Of the most famous artists of all time, three are Renaissance artists, with Leonardo da Vinci, Michelangelo, and Raphael topping the list. Other Renaissance artists include Caravaggio, Botticelli, Titian, Donatello, and El Greco — all masters of their craft.
When traveling, we all search out historic sights, followed by museums. Personally, I tend to favor art museums over history museums, because art — especially when showcasing locally born or locally working artists — can tell so many stories about a location. So, where are the best art museums to see those famous Renaissance paintings?
1. Louvre, Paris, France
The Louvre in Paris is the largest and busiest art museum in the world, and the Mona Lisa by Leonardo da Vinci plays a huge part in its popularity. The little piece is the most recognizable painting in the world, after all. After the Eiffel Tower, the Louvre is a must-see in Paris and the crowds can become quite overwhelming, unless you know how to avoid them. Inside, after posing for a selfie with Mona, there are plenty more Renaissance works to discover. There’s an entire wing dedicated to the mostly Italian works; even if only a fraction of the Louvre’s treasures are on display.
2. Vatican Museum, Rome, Italy
Despite the Louvre being the most famous art museum, the Vatican is without a doubt the best museum for Renaissance art. Apart from the absolutely mind-blowing ceiling of the Sistine Chapel, there are Raphaels, Michelangelos, da Vincis, and Caravaggios at every turn. It is worth getting up early to enjoy the experience without too many others around. And after you gorge on art in the Vatican, why not catch up with some more Caravaggio paintings dotted around Rome, in various churches, displayed for free?
3. Uffizi Gallery, Florence, Italy
Sandro Botticelli’s The Birth of Venus is one of the main draws of the Uffizi Gallery in Florence. The beautiful museum is really worth a trip just for its architecture, but inside, you’ll not only find a Botticelli or two, but also works by Michelangelo, Raphael, Titian, Fra Angelico, and Giotto. One visit is barely enough. But if you are roaming the halls looking for the rather handsome David, he stands in the Accademia Gallery not too far away.
4. Santa Maria Delle Grazie, Milan, Italy
For obvious reasons, Italy is the front-runner when it comes to museums exhibiting Renaissance works, but this will be the last one mentioned in this collection. It is a stunner; especially if you are lucky enough to plan ahead to get to see it, which I was not. The Last Supper, one of the most famous paintings by Leonardo da Vinci, is the only painting in this “museum” — because really, there is no need for any others. World famous, artful, and even embroiled in a conspiracy theory, it is worth planning ahead once you know you’re coming to Milan.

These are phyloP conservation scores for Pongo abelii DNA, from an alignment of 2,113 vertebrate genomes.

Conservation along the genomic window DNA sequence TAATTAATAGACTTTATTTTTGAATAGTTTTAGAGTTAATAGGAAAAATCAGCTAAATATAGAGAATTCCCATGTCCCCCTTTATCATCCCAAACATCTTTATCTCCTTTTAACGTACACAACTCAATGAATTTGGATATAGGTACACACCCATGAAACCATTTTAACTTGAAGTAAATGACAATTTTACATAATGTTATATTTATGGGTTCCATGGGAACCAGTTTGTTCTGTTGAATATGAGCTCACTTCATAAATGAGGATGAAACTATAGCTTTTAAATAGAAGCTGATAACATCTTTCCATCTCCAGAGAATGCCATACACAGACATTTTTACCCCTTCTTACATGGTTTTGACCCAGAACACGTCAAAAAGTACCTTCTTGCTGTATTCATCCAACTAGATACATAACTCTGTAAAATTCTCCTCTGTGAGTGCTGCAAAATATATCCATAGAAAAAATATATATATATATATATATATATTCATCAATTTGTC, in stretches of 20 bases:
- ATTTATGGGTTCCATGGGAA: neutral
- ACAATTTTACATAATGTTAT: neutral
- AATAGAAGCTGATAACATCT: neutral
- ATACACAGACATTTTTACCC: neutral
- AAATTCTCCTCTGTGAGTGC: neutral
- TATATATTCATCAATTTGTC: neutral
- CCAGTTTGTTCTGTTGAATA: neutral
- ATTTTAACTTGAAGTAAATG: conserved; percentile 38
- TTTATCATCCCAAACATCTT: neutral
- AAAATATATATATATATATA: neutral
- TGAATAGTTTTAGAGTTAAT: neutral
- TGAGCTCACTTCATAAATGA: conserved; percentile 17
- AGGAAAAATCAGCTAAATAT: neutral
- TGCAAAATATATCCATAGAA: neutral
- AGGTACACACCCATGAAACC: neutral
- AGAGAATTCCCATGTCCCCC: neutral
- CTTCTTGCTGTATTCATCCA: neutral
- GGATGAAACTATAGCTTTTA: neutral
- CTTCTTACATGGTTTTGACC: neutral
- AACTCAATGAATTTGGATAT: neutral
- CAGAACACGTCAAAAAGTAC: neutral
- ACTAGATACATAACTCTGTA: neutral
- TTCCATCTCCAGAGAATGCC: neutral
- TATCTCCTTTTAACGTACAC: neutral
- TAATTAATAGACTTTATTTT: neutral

5. National Gallery, London, UK
The National Gallery, one of the free museums in London, is home to several Renaissance paintings by the common suspects like Raphael, da Vinci, and Michelangelo. It also holds several paintings by a non-Italian Renaissance artist, namely Domenikos Theotokopoulos, known as El Greco, The Greek. Although, to be fair, while he was born in Crete, in those years, it was a Venetian Island, making him practically Italian. He also studied in Rome under Michelangelo and Raphael. Also look out for The Ambassadors by Hans Holbein the Younger — definitely not an Italian.
6. Alte Pinakothek, Munich, Germany
The Alte Pinakothek in Munich is home to more examples of the very prolific Renaissance artists, with examples by Raphael, da Vinci, Botticelli, Titian, and Lotto. It also features some more local examples as well. There is, for example, the Self-Portrait at the age of 28 and the Lamentation for Christ by German painter Albrecht Durer. You’ll also find The Battle for Alexander by another German Renaissance artist, Albrecht Altdorfer, together with some other paintings, showcasing a bit more variety.
7. National Gallery Of Art, Washington, D.C.
Want to see a Leonardo da Vinci painting, but not travel too far? The National Gallery of Art in Washington, D.C. in fact holds the only Leonardo da Vinci painting on public display in the Americas. And while you’re there, you can catch up with Raphael, Fra Angelico, and Titian for good measure. Entry is always free, so what are you waiting for?
Do you have a favorite Renaissance artist? My personal favorite artwork is Michelangelo’s La Pieta in St. Peter’s Basilica in Rome — not a painting, but a sculpture. It is incredible how prolific the artists were during that period, with so many superb artworks around. It could nearly become a trip in itself, trying to view as many as you can, but travel to Italy first to get a head start.